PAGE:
In this way, the Fire is a light to the world; even to a world already burned. The Fire is not dormant, not secret. In the movie, the Boy reminds his father of their obligation as “good guys”, persuading him to share food with fellow travelers. They even show compassion on a thief who stole from them. What would the Fire mean if it did not survive in the most unlikely places? This is what makes such a grim film something worth remembering.

But with this hope there is danger, because the Fire illumines the conscience and ignites love. To have compassion means risking one’s own safety. To care about anything yields the grim potential for sacrifice.

“To love at all is to be vulnerable....The only pace outside of Heaven where you can be perfectly safe from all the dangers of love is Hell.” (C.S. Lewis, The Four Loves)

We face these dangers of love as we “are hard-pressed on every side....struck down, but not destroyed - always carrying about in the body the dying of the Lord Jesus, that the life of Jesus may be manifested in our body.” (2 Corinthians 8-10) The mother who sacrifices her career to train her children is passing on the Fire to the coming generation. The father who gives up a promotion to spend more time with his family. The soldier. The martyr.

The Man was made vulnerable by loving the Boy. We too, upon taking up the Fire, are sent “out as lambs among wolves.” This is what sets us apart, that we might become “fragrance of Christ among those who are being saved and among those who are perishing.” (2 Corinthians 2:15) This is the light in the darkness, the pale sunlight eking through the cross on the wall, the tiny prayer of thanks. This is the city on the hill, “the commandment I give to you.” There is more than death, more than this moment ,more than mere survival. There is “life leading to life”. Keep carrying the Fire!

“By this all will know that you are my disciples, if you have love for one another.”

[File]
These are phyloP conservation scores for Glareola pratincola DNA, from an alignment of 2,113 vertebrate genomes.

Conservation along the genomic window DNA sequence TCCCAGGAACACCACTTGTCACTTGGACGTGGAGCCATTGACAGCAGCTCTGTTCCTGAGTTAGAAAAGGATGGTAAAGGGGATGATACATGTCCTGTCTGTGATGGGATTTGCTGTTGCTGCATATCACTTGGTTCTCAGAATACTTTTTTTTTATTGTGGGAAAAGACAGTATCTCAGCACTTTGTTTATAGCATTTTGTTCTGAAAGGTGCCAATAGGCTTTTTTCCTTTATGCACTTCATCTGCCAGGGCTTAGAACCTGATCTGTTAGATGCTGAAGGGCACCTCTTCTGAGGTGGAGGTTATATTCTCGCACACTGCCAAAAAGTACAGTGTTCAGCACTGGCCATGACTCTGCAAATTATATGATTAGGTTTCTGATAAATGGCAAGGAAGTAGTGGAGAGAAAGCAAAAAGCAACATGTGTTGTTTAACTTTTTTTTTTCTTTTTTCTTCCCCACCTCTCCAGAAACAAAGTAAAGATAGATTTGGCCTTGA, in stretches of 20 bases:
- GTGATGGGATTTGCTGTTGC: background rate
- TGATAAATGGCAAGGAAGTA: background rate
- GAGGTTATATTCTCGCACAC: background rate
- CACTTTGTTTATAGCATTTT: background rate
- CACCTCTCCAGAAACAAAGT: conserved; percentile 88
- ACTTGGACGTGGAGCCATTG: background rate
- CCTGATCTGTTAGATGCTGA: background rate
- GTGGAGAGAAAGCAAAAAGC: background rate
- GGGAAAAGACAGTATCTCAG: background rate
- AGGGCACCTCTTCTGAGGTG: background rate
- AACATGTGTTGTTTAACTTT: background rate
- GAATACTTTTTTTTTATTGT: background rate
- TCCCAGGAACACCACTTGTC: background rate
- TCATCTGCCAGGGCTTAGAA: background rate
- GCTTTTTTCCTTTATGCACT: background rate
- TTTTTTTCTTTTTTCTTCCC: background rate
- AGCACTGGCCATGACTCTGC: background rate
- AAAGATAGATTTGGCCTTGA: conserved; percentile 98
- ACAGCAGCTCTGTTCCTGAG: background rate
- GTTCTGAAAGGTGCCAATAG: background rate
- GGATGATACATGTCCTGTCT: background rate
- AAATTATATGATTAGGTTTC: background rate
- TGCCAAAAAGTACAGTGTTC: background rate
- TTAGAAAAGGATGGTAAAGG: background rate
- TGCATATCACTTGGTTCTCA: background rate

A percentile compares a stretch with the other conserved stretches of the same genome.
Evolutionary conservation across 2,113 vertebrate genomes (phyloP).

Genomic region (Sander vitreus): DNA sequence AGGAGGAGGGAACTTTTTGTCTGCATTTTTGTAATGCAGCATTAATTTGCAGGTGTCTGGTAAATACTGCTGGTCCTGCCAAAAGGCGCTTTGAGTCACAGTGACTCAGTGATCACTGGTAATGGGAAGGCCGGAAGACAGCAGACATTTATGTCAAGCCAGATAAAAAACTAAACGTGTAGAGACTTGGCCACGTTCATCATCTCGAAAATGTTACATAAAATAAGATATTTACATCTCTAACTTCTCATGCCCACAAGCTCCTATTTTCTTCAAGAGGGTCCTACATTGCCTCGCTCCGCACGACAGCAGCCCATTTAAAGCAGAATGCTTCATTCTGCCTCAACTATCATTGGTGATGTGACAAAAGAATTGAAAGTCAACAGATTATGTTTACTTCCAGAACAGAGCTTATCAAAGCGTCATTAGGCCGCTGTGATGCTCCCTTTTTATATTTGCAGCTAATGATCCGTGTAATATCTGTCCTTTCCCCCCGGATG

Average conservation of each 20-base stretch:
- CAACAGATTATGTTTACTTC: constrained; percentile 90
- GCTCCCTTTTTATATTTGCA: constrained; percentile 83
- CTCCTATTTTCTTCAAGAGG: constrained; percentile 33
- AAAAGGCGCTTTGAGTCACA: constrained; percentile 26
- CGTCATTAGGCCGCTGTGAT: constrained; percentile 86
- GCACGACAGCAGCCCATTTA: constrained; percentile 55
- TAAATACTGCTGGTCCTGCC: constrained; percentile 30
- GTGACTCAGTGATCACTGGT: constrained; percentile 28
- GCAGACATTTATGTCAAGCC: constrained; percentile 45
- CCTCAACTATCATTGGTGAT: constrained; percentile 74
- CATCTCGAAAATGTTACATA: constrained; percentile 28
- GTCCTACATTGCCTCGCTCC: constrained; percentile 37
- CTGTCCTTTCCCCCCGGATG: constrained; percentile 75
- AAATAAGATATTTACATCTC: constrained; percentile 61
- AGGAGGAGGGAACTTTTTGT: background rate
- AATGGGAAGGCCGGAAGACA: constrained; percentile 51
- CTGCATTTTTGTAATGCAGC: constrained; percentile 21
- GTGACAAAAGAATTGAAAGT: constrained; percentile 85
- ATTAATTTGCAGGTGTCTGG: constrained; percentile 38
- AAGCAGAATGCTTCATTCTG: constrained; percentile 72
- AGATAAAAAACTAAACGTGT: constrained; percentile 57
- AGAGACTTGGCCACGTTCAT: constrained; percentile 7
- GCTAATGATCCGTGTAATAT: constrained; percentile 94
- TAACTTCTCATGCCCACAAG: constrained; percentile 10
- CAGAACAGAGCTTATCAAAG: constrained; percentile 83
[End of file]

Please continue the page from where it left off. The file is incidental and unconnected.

Monday, January 4, 2010

Ways That Pride Is Exhibited In A Person’s Life:

This is taken from sermon by my pastor. I think we tend to belittle the severity of pride. I know I for one am constantly guilty of the three points listed below.

  1. A wrong perception of where our successes and blessings come from

(i.e. they all come from God)

  1. The inability to listen to advice and teaching
  1. Becoming angry when losing

Pride is always competitive and fed by comparisons. “I am beautiful” becomes “I am more beautiful.”

Pride is the sin that made Satan Satan. Pride smuggles into our spiritual lives. Murder,adultery,fornication are fleshly sins and are sometimes influenced by our human appetites;but Pride is the very essence of who Satan is.

There is one vice of which no man in the world is free; which every one in the world loathes when he sees it in someone else; and of which hardly any people, except Christians, ever imagine that they are guilty themselves....

The essential vice, the utmost evil, is Pride. Unchastity, anger, greed, drunkenness, and all that, are mere flea-bites in comparison: it was through Pride that the devil became the devil: Pride leads to every other vice: it is the complete anti-God state of mind....

As long as you are proud you cannot know God. A proud man is always looking down on things and people: and, of course, as long as you are looking down, you cannot see something that is above you....

The real test of being in the presence of God is that you either forget about yourself altogether or see yourself as a small, dirty object. It is better to forget about yourself altogether.

C. S. Lewis, Mere Christianity

Quoting both Tim Keller and the book Unfashionable by Tullian Tchividjian, my pastor said that two things we need if we wish to be humble when approaching the world,politics,and culture are TEARS and SERVICE. With these traits we will be sad people go against what we believe,but not bitter and angry. After all, we are called to love. Not because of who we are,but because of who loved us first.

“A humble person will be a lion toward a man's conscience but a lamb toward his person.” ~ Jonathan Edwards.

Thursday, September 24, 2009

Where to Live

I have come to realize that one of the most important things we can do on this earth (and when you think about it,we're really capable of very little) is to simply live in the moment. It is the only allotment of time we can do anything about. It is our fleeting second (literally) of opportunity. The past is good too-the past is the only part of our stories that we can see right now. William Young said in The Shack "much can be remembered and learned by looking back,but only for a visit,not an extended stay."